People in Australia and across Africa are calling out the all-white lineup of speakers that’s been announced ahead of the 2021 Africa Down Under conference for, you know, apparently not including any actual African people.

The Africa Down Under conference is an annual event in Perth for Australian mining companies doing business in Africa. So it’s less of a cultural event and more of a chance for resource-hungry mining execs to mingle in a nice hotel.

When the tentative lineup of panelists and presenters was released, people on Twitter quickly pointed out that something didn’t feel quite white. Or too white, in fact.

After white people have invaded and plundered the African continent for hundreds of years, it’s not a look great to have an event called the ‘Africa Down Under’ where all the speakers are literally just white mining execs discussing how they can best profit off of resources on the other side of the world.

Even in the 21st century, some Australian mining companies continue to be implicated in violence across Africa and are accused of syphoning wealth out of communities. They’re not necessarily the same companies represented at the conference, but it’s not great optics for the industry as a whole.

And sure, there’s a pretty strict travel ban at the moment, but it’s not as if there aren’t African people in Australia who could speak at the event.

Here’s the lineup that’s been announced so far. (Supplied)

Now the organisers, Paydirt Media, have put out a statement explaining why the preliminary list of speakers is so white, and claiming that they’re hoping to have African presenters on-board in time for the event in September.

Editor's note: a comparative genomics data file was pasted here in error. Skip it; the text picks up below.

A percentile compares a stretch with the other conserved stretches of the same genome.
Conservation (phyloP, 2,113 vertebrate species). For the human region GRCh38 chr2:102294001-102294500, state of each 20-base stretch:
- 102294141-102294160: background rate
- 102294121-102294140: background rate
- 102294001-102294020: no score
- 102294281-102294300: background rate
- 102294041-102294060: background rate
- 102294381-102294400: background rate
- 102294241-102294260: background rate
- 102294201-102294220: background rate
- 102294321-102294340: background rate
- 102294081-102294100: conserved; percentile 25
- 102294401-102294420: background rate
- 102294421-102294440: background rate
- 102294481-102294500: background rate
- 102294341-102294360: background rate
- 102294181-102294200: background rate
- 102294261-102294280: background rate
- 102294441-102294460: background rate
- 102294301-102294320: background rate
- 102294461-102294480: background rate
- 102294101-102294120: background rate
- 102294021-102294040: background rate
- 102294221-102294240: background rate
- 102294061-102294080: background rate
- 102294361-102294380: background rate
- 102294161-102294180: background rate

“As organisers of Africa Down Under (ADU), Paydirt Media acknowledges the comments on social media and the interpretations which may be drawn by the advertised preliminary line-up for the in-person element of this year’s ADU,” the organisers said in a Twitter thread.

“As the premier forum for Australia-Africa business relations, ADU has always strived to ensure its programme is truly reflective of the diversity of African mining. In 2019, the last event before the pandemic, the programme featured 24 African presenters and 15 female presenters.

“Ongoing travel restrictions mean we will be unable to welcome our African-based colleagues in person this year but once the full programme – including virtual participants – is released we are confident balance will return.

“We look forward to announcing participants from the African continent – including Australian-based African diplomats – in the coming weeks.”

They also claimed that “the many delegates who have travelled from the African continent to Perth for ADU over the last two decades would attest to the diversity of the event,” adding that as part of the week they also organise several forums and sports events for Africans in Australia.

“ADU is proud of the contribution it has made to raising the profile of the African continent and the African diaspora in Australia and will continue to promote links between our two continents,” they said.

So this total white-out of a speaker line up does appear to be both tentative, and a one-off, considering previous iterations of the event. In other words, the final event is expected to be les overwhelmingly white.

Nevertheless, the fact that this list of speakers was published without a single Black African person – regardless of what was going in the background – was a huge lapse in judgement at best.

Image: Supplied